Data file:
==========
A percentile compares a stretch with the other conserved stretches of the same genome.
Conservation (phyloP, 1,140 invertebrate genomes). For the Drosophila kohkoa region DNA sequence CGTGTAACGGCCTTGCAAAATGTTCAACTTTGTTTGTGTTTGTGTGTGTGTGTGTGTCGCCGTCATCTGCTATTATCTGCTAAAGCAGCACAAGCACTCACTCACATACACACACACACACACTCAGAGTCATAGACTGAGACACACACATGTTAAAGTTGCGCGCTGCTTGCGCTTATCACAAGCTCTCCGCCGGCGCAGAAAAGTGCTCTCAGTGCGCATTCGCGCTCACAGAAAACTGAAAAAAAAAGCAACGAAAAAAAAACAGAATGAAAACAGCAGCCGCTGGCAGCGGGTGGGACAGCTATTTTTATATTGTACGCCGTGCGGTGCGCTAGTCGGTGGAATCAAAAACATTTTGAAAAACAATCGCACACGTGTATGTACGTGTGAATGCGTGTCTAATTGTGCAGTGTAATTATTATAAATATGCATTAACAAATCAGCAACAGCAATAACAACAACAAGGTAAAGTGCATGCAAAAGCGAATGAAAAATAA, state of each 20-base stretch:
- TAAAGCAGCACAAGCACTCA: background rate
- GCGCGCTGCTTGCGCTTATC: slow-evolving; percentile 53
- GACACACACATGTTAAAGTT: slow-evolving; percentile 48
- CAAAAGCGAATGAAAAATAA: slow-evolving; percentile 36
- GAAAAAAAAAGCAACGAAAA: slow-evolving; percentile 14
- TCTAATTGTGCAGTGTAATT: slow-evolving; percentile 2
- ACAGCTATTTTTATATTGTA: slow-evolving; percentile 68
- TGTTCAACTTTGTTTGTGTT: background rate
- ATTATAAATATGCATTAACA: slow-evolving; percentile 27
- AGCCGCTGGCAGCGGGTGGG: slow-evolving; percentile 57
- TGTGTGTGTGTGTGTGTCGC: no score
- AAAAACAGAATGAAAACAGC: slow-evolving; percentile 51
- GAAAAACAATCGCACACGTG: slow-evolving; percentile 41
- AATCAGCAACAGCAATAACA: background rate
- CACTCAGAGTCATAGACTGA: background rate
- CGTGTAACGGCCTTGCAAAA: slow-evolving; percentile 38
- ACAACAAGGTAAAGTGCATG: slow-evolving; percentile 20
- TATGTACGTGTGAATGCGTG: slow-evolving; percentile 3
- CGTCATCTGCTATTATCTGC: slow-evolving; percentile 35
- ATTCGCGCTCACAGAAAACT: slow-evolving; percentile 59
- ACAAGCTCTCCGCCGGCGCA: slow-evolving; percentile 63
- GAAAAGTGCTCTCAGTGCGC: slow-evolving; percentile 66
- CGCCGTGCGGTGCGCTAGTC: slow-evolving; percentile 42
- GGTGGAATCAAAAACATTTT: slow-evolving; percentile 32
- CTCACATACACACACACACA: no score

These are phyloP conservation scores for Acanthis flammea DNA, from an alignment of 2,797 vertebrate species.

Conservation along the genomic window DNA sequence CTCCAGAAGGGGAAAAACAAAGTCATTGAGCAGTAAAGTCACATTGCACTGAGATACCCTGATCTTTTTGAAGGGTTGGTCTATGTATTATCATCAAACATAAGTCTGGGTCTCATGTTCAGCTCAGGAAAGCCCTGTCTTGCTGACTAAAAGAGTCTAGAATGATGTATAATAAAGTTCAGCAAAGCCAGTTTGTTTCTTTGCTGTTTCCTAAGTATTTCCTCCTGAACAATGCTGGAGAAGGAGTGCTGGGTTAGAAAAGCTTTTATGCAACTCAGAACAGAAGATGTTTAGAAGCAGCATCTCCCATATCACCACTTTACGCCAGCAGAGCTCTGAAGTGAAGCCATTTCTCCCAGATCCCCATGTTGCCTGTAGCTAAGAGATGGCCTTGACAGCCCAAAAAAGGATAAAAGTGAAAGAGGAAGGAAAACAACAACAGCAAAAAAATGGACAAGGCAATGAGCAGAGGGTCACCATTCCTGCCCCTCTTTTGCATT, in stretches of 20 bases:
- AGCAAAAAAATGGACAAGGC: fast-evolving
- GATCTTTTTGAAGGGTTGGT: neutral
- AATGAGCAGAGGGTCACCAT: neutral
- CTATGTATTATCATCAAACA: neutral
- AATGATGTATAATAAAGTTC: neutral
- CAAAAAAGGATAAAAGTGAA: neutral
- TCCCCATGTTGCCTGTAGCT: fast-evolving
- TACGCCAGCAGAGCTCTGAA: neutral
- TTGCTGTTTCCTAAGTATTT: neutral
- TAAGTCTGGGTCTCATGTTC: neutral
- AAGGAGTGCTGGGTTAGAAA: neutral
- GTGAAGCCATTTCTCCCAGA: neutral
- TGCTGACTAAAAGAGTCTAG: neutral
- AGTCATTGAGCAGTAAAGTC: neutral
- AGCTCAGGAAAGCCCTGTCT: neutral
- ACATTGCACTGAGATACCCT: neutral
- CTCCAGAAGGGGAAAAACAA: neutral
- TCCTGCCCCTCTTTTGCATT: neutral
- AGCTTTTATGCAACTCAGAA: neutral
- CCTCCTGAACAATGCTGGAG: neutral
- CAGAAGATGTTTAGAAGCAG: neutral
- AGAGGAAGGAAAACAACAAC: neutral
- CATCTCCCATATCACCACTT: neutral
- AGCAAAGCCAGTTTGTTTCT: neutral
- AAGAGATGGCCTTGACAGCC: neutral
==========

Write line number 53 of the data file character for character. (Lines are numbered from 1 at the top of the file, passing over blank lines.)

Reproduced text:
- AGCAAAGCCAGTTTGTTTCT: neutral